I've got a couple of friends (lol - I know!) that are full time taxidermists and I've always found it interesting that most prefer animals over fish because "with fish you're somewhat limited". At least that's what many say. I don't agree, but then again you should see some of their fish - lol!
Commercial fish taxidermy. Most customers want an "action" pose. Now the question I have is this. Is that "action" pose suppose to be depicting the fish in its natural environment feeding? Or is it depicting the customer hooking and fighting the fish? Some customers will tell you exactly what they want. And I suppose it's up to me to ask these questions (But sometimes you're best off NOT giving customers too many choices imho).
With all other animals, birds, etc. it's pretty clear. Most customers don't want to see a bloody hole in the side of their running deer. It's not like you can catch and release anything but fish. Most (non-fish) customers want a natural pose. With fish there's no clear choice. There's always a fair amount of room for interpretation between the customer and the taxidermist.
And we could even elaborate upon this too. Is the paint job reflecting the fish in it's natural state? Underwater? Or is it painted the way WE typically see the fish when holding it out of water? (Painting a Marlin comes to mind. I believe they change color quite a bit from their natural state to their fighting colors).
With competitions it's almost always depicting the fish in it's natural state. Not always, but usually. But with commercial fish taxidermy, it tends to be quite the opposite. Very few customers want to see their fish closed mouth and resting on the bottom with no curve in them. Flared gills and muppet mouths are also manytimes requested.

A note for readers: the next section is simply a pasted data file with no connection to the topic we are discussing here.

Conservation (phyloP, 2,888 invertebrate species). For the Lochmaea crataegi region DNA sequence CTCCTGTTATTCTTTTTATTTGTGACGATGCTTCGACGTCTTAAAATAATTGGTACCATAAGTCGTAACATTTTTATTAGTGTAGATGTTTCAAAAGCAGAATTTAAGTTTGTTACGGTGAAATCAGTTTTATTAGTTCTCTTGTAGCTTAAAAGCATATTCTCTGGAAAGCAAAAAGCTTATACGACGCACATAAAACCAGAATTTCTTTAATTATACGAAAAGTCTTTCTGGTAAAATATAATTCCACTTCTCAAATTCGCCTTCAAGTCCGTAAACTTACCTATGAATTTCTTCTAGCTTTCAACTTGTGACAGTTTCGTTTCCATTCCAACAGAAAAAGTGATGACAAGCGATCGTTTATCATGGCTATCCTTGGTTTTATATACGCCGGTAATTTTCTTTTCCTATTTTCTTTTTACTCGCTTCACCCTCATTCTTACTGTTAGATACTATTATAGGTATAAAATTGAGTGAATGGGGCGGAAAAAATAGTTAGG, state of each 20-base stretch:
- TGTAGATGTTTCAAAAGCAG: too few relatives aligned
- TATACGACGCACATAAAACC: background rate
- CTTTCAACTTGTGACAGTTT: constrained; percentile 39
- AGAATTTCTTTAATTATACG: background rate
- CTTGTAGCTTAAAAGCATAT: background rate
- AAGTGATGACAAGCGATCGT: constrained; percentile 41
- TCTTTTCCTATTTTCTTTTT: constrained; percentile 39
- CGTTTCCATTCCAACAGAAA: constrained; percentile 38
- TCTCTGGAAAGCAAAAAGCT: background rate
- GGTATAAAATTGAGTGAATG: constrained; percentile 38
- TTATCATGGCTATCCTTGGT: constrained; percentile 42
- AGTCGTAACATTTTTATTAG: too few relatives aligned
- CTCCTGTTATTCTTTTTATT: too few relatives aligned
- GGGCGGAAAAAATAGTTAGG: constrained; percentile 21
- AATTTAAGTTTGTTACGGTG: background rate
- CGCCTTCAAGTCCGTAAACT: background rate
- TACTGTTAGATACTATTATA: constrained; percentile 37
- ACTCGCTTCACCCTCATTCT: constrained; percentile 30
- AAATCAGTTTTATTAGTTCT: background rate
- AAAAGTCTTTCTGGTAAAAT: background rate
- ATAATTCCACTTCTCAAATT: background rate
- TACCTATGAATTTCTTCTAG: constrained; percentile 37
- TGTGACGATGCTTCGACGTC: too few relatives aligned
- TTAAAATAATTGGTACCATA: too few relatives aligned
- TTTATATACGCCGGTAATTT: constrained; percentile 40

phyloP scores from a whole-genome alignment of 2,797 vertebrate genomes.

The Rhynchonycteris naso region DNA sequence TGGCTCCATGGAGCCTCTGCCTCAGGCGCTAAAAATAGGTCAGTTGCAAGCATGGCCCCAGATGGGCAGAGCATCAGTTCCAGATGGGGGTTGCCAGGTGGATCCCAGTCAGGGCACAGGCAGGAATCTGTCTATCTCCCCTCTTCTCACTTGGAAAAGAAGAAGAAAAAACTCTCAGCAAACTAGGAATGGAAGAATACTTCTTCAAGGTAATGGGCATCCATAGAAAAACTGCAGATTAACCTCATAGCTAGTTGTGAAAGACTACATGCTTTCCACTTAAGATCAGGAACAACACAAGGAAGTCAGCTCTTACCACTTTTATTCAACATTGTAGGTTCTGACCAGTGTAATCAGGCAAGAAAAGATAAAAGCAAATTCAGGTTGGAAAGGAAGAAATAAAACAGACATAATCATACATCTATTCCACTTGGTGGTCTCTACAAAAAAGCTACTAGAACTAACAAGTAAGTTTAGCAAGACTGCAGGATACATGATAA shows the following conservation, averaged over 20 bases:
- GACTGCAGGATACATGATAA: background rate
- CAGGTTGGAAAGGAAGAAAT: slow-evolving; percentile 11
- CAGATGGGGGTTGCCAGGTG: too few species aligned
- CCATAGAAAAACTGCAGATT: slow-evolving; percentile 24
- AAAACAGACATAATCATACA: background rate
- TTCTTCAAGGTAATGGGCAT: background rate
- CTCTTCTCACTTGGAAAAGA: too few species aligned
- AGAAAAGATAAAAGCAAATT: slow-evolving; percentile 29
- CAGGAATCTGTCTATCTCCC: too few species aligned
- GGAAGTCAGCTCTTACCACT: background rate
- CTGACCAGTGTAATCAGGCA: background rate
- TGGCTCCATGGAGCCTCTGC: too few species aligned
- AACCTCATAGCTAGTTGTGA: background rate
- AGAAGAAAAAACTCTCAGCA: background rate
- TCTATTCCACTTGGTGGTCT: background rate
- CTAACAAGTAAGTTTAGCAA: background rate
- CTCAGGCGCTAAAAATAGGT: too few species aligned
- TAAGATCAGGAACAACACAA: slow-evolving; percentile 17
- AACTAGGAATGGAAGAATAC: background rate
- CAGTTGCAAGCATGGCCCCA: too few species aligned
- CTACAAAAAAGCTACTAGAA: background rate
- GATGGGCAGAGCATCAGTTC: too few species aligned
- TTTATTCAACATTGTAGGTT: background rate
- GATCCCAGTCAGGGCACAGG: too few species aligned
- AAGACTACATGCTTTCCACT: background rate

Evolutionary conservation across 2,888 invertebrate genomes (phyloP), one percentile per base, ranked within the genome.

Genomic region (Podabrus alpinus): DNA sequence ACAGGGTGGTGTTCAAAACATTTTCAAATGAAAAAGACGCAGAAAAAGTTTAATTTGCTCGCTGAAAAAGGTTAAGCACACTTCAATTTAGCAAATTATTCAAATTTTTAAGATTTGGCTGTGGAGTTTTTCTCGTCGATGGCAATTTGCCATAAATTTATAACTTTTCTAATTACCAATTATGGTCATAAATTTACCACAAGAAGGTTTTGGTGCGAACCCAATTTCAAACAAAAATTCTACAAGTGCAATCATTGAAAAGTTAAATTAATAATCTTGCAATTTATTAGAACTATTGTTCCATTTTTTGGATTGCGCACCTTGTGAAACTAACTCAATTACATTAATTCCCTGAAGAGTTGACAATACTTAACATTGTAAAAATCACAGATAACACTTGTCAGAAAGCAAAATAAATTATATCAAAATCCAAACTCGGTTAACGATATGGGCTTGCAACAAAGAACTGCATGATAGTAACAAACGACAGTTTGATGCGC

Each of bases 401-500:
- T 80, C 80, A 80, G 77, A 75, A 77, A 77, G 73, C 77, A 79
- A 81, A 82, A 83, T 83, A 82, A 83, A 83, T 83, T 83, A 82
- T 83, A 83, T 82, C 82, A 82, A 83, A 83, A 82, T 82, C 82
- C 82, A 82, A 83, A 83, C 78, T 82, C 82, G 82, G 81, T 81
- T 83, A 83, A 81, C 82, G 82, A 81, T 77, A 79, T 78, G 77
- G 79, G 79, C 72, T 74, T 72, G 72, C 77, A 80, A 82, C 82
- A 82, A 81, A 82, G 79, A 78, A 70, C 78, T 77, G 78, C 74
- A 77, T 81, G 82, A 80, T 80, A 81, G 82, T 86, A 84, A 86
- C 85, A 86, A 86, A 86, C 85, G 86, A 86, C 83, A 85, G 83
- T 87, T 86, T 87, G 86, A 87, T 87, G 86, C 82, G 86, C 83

So, what do most of you fish folks think about this? Most of the time (unless I put a lure in their mouth) I try to depict a feeding fish. With Largemouth it seems I get a closer to a fighting fish with the flared gills and mouth fairly open. What do you think most customers want?
Return to Fish Taxidermy Category Menu
I am not a full-time fish taxidermist, but do only fish. I have found that most people that are having their first fish mounted don't know what they want. I will give them the options I can offer and most say "do what you think looks good." This makes it easy for me, and they are pleased when they pick up the finished fish and see it looking alive again! Just my two cents.
Most people want to see their fish as big as they THINK it is. For the most part my customers want their fish "displayed". For example: fins streched out. Mouth wide open, slight curve, you get the idea.
There are the rare few who know (or at least think they know) what to look for in fish anatomy. Beware of the latter. It takes a little experience to sniff these boys out. They belong to a fraternity of: I know more than you do, so... WATCH IT BUB!
When I started mounting fish, they were always in a sterile display. Customers were always happy. Then I became more creative. Mounting fish as they are more likly to appear in nature. Customers were still happy, but I had to do some explaining. Then I shifted to recreate everthing as close to what it was when it was alive. BIG MISTAKE. People remembered things as what they perceived them to be. Not what they actually are.
Now, that being said, I mount all my fish as large as I can with out distorting from their original characteristics.
all too often the customer sees the size before the quality mounting work. As far as poses and character in the mounts, I give them a few choices and steer them to what will look best. If they happen to belong to that fraternity mentioned above, I try to help them understand the perimeters of taxidermy. If they don't get the point, I tell them that I don't believe they have enough confidence in my abilities for me to be their artist and explain that my reputation was not built by doing funky requests, then I hand them their frozen fish and tell them there are many others in the book who will. You'd be surprised how fast they change their tune. After all, it is the taxidermists reputation that lies on that mount and to follow a rookies suggestion would be foolish as well as possibly detrimental to your good name (I.E. funky colors or weird positions).